As a member of the Ontario Medical Association's negotiating committee, I find it disappointing to read the misinformation circulating about the tentative Physician Services Agreement (PSA) now before Ontario's doctors.
To say misinformation is to be kind. Some of the information being put out there is just, quite frankly, untrue.
As someone who worked hard to achieve the best possible PSA we could at this point in time (in the context of the limited system resources for health care), I feel it is important to comment.
Doctors told us their top priorities were re-establishing a relationship with the Ministry of Health (MOH) and preventing further unilateral cuts. This agreement achieves both goals. It provides for sustainability, predictability and stability of our physician funding. And it accomplishes much more.
• It guarantees there will be no unilateral action for the next four years;
• It provides an increase of 2.5 per cent in funding for physician services when combined with the one-time funding this increase is enough to meet the demands of our system from an aging and growing population;
• It reverses restrictions around new family medicine graduates joining FHO models of practice;
• It removes sections of Bill 210 with which physicians disagreed;
• It allows us to continue with our Charter Challenge pushing for binding arbitration;
• It mandates the co-management of our health-care system;
• And it sets up real action toward relativity.
The ability for doctors to co-manage the health-care system they are on the front lines of every day is an important achievement. Doctors know where improvements need to be made and where efficiencies can be found.
System sustainability is not a Liberal problem or an Ontario problem, it is a Canadian problem.
Enshrining co-management in the tentative agreement is a significant step and one that I believe is positive for both doctors and patients.
Important details such as access to physicians and after-hours care are written into the document. So too, is patient accountability. The tentative PSA commits to working with the MOH to educate patients on how to steward our system and keep it sustainable. System sustainability is not a Liberal problem or an Ontario problem, it is a Canadian problem. It is in the best interests of physicians, government and patients that our system is sustainable and this tentative agreement is a step towards that.
It is true this tentative agreement is very high-level, which means there are implementation details to be worked out. This was done purposely, so that physicians could work with the Ministry of Health (MOH) to decide, over time, how best to achieve the goals set out in the PSA, without unilateral action by the MOH. It was also done so that physicians who are experts in their particular area of practice can have a say on changes that will directly affect them.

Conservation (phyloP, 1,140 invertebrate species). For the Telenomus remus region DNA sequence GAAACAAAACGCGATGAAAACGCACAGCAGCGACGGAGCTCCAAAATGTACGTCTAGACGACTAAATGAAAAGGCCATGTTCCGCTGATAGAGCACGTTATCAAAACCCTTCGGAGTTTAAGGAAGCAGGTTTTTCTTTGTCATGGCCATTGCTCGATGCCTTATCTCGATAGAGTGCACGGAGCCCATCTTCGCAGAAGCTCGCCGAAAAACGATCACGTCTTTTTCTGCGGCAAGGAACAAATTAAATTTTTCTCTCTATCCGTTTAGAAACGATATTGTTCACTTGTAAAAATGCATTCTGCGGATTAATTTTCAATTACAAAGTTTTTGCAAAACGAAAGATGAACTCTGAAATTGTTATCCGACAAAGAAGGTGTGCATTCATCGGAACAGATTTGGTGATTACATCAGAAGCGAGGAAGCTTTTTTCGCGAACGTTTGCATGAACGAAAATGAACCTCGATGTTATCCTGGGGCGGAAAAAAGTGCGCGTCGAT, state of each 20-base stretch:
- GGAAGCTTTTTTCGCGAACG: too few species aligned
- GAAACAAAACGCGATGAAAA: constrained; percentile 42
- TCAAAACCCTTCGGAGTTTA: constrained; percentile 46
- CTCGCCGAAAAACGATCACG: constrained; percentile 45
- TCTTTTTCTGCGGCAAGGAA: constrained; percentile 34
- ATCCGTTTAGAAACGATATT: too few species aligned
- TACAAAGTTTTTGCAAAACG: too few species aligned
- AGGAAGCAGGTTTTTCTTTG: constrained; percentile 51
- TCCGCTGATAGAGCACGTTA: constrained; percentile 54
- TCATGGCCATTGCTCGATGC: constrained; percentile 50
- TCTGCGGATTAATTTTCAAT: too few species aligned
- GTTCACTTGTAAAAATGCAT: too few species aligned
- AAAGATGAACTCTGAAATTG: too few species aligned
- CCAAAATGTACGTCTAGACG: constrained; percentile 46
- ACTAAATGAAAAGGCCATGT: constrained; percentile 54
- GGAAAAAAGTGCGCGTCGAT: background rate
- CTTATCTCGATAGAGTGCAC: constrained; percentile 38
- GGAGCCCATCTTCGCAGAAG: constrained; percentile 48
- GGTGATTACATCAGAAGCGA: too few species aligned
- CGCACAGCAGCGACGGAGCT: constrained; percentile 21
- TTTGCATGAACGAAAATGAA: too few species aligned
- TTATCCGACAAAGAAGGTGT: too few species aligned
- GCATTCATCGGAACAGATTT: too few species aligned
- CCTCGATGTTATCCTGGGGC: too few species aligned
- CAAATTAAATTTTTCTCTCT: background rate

You may have read the 2.5 per cent increase on the Physician Services Budget (the global budget that funds all the necessary care provided by physicians) is not enough to meet the needs of our growing and aging population. When combined with the one-time funding in each of the years that increase rises to 3.1 per cent, which is well above the necessary 1.9 per cent calculation provided by ICES.
It is important to note under the government's unilateral action that doctors have been working under for the past 18 months, less than half of growth is being funded. We moved the government and got them to accept their responsibility to fund the growth in demand on our system. They have also committed to working with us on patient accountability.
If the tentative agreement is rejected, we don't know how deep the cuts will be but there are bound to be more cuts. Could be to the tune of $1 billion (calculated on the MOH 1.25 per cent growth allowance) -- without physicians at the table having a say in where changes will be made. I have heard colleagues say that we can ask to go back to the table; however, the MOH have given us no indication that it is an option.
This agreement provides doctors with the ability to plan for the next four years. It also provides stability while our Charter Challenge, pushing for binding arbitration, works its way through the courts. We believe we have a strong case and that doctors will be granted the right they should have to ensure negotiations are fair. The MOH will not grant this without a Charter Challenge.
Lastly, as a member of the process, but not the OMA governance, I feel the process had integrity.
I urge all physicians to get the facts before they vote on the tentative PSA. This is an opportunity for cultural change in our health-care system. Ontario physicians have the courage to provide leadership at a time when the system needs many fixes.
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